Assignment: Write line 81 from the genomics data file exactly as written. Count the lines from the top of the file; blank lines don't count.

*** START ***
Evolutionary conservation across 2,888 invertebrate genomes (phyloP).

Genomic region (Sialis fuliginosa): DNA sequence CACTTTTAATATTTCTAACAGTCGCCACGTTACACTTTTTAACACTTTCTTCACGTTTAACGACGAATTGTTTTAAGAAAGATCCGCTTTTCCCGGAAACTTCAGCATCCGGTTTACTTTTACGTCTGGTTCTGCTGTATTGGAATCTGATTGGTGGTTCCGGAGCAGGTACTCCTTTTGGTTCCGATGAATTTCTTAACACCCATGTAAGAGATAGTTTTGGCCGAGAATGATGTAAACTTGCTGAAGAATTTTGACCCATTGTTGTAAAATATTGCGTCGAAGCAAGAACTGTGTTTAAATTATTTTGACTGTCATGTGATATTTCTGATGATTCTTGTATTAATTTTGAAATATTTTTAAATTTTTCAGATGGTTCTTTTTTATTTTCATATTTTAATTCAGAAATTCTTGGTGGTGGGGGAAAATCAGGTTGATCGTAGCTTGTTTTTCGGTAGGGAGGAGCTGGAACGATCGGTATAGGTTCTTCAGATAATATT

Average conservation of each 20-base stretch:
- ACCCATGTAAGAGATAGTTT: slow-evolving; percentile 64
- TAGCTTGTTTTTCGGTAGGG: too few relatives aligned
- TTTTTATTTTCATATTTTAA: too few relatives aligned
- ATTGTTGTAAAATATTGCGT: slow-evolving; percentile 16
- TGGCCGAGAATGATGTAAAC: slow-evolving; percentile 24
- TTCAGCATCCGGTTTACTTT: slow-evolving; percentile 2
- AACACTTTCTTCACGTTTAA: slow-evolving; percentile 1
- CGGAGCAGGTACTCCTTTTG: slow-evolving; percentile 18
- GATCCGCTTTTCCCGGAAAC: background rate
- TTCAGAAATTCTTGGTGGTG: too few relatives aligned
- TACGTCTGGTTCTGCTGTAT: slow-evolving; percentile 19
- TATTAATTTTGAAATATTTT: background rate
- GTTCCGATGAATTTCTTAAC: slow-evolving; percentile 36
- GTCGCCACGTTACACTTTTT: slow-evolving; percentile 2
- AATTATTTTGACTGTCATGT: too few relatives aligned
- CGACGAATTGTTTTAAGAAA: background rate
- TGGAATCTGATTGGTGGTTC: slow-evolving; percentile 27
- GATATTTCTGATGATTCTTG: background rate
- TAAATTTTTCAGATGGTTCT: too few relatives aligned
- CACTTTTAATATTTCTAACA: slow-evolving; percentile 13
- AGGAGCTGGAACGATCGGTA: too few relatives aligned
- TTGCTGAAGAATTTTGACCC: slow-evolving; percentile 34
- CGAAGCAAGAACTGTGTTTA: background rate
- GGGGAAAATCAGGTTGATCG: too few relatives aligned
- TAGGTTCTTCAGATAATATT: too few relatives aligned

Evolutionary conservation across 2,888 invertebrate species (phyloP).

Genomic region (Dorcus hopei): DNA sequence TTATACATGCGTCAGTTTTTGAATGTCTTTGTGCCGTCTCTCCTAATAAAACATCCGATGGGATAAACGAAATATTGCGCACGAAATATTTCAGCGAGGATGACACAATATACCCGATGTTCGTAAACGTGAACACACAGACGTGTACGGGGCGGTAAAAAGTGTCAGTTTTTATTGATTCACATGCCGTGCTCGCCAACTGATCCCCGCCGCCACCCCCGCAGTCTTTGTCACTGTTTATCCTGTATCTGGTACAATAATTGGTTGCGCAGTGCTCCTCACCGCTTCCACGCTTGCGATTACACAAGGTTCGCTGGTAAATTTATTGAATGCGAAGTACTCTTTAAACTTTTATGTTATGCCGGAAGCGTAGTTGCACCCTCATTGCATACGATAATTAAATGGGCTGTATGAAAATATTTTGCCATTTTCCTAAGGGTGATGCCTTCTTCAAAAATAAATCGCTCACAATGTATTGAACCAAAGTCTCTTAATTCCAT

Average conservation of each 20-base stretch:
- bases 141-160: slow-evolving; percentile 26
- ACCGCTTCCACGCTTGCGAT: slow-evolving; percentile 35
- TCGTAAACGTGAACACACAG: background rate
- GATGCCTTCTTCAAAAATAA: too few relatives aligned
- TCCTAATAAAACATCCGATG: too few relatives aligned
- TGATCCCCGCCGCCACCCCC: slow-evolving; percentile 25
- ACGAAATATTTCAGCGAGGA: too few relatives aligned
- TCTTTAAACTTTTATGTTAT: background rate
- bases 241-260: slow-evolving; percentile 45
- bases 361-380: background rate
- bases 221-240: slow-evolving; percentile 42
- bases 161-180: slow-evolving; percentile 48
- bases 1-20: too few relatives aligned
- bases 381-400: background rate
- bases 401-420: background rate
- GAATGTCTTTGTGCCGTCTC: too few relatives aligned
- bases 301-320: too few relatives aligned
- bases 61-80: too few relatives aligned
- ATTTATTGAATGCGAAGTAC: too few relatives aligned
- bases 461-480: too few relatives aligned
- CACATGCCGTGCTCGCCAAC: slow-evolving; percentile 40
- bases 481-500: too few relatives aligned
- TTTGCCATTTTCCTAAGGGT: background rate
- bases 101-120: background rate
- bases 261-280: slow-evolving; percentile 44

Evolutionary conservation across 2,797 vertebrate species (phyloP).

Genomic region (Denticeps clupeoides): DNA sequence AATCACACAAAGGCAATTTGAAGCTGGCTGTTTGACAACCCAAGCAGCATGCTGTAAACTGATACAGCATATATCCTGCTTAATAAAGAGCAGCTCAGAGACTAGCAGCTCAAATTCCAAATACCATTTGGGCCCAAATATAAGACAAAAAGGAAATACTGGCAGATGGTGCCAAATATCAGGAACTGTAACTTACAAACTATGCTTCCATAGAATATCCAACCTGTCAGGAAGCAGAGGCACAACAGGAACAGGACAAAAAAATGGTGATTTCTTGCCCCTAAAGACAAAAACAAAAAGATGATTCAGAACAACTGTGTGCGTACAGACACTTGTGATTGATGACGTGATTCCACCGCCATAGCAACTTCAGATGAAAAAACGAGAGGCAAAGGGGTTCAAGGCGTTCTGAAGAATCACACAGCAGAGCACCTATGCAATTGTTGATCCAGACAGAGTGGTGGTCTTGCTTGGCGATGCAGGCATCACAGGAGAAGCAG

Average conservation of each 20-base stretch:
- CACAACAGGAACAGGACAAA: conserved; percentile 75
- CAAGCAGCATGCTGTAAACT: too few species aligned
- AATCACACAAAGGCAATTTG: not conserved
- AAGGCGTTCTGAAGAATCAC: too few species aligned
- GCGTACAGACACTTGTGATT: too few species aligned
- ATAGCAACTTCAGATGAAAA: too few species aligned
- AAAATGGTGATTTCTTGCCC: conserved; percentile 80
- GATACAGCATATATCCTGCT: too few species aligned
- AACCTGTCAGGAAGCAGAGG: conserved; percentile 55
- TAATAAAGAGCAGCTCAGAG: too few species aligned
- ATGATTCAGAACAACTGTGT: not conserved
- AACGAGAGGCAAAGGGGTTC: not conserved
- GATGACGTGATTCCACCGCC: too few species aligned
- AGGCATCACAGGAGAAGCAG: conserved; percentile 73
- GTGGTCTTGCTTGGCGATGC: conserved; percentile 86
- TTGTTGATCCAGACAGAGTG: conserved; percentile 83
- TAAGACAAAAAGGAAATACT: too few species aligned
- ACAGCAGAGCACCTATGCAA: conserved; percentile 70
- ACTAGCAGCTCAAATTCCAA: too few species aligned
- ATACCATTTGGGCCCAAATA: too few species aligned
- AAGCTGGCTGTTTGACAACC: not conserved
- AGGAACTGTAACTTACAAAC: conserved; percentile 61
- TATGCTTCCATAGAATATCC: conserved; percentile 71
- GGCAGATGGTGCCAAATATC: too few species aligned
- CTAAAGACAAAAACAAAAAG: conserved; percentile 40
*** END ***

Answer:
- AGGAACTGTAACTTACAAAC: conserved; percentile 61